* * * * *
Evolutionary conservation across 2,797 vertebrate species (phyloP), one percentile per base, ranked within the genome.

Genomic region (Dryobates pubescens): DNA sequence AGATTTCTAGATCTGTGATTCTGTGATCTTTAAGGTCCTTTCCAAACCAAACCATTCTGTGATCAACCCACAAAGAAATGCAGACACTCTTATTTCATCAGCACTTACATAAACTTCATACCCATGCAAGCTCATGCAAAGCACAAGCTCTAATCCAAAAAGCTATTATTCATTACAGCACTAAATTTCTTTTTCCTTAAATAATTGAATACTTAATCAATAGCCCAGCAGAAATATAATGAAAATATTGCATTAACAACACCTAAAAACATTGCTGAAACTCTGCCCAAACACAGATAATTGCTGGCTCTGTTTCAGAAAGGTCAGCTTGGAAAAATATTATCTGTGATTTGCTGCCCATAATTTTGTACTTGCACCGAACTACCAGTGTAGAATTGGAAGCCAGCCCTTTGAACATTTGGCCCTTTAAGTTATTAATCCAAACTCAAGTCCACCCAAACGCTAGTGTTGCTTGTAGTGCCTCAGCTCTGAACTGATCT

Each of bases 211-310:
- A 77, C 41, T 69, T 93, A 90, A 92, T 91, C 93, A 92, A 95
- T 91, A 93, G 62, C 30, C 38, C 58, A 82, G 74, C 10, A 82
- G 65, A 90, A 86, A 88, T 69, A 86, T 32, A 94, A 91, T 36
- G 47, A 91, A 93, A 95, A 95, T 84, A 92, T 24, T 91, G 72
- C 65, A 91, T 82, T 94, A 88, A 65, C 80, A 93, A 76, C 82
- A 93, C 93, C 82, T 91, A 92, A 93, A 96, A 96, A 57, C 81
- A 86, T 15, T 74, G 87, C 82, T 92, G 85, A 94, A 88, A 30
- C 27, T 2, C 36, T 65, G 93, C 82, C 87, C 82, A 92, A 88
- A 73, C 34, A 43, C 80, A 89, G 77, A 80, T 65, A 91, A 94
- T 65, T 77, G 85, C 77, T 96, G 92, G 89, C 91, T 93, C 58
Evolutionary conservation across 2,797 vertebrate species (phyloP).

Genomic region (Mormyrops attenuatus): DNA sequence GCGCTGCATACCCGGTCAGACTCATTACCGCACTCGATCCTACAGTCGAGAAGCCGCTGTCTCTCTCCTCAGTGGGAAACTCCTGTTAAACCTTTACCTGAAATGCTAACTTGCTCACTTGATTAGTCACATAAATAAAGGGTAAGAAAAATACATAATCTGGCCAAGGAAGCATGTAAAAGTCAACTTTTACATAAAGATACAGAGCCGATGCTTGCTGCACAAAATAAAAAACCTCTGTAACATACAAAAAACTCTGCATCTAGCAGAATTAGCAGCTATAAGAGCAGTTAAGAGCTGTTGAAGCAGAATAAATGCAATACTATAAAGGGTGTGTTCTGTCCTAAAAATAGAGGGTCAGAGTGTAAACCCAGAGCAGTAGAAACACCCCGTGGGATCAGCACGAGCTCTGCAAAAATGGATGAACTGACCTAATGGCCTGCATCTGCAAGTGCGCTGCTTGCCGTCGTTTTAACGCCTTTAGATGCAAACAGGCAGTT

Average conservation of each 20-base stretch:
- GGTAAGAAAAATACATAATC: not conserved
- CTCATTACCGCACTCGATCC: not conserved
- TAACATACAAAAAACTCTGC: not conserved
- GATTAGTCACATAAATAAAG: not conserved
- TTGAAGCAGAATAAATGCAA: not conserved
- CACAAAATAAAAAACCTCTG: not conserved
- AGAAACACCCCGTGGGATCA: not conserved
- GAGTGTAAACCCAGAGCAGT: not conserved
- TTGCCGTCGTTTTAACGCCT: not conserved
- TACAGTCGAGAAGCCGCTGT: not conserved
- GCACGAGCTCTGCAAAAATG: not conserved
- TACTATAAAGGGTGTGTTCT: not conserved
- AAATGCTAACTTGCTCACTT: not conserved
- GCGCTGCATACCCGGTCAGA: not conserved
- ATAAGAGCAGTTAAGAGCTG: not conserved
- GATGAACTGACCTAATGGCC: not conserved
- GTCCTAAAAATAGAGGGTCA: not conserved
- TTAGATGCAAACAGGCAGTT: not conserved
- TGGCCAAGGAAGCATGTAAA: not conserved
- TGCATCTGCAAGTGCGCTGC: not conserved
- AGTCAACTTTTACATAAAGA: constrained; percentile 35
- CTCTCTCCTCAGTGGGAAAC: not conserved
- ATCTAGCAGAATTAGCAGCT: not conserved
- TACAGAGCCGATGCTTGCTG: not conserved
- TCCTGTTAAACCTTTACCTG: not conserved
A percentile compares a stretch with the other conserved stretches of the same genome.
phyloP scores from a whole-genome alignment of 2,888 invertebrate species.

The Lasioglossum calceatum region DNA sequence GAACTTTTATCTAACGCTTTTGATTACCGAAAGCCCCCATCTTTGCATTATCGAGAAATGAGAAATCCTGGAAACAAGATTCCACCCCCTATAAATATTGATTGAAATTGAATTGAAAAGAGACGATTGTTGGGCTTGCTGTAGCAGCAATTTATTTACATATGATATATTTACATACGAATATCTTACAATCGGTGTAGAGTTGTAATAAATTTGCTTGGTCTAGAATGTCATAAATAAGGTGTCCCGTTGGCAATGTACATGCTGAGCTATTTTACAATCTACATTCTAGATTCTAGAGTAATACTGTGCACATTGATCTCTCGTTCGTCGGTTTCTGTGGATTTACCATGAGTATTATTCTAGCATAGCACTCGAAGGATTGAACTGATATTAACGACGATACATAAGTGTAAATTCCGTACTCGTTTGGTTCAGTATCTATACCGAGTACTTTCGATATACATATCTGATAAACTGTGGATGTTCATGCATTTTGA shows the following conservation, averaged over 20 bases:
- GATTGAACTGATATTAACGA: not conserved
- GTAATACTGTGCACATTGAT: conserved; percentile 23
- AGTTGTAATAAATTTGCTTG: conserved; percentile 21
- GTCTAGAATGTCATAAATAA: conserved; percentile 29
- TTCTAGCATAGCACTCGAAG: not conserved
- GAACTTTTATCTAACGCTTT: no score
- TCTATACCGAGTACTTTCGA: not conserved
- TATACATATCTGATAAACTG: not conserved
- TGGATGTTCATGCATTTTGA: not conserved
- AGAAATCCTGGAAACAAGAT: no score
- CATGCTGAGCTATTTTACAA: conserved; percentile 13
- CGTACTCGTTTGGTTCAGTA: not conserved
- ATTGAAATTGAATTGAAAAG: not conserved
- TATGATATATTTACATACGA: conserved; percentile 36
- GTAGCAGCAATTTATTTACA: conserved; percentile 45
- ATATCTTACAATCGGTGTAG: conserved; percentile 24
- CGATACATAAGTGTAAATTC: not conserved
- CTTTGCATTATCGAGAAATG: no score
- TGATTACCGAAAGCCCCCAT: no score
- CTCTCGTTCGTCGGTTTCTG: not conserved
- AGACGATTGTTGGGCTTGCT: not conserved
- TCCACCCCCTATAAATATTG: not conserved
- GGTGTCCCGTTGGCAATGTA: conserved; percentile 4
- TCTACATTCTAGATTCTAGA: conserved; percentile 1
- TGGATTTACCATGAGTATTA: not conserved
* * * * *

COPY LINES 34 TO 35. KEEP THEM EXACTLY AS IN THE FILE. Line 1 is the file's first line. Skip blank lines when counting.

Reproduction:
- TTAGATGCAAACAGGCAGTT: not conserved
- TGGCCAAGGAAGCATGTAAA: not conserved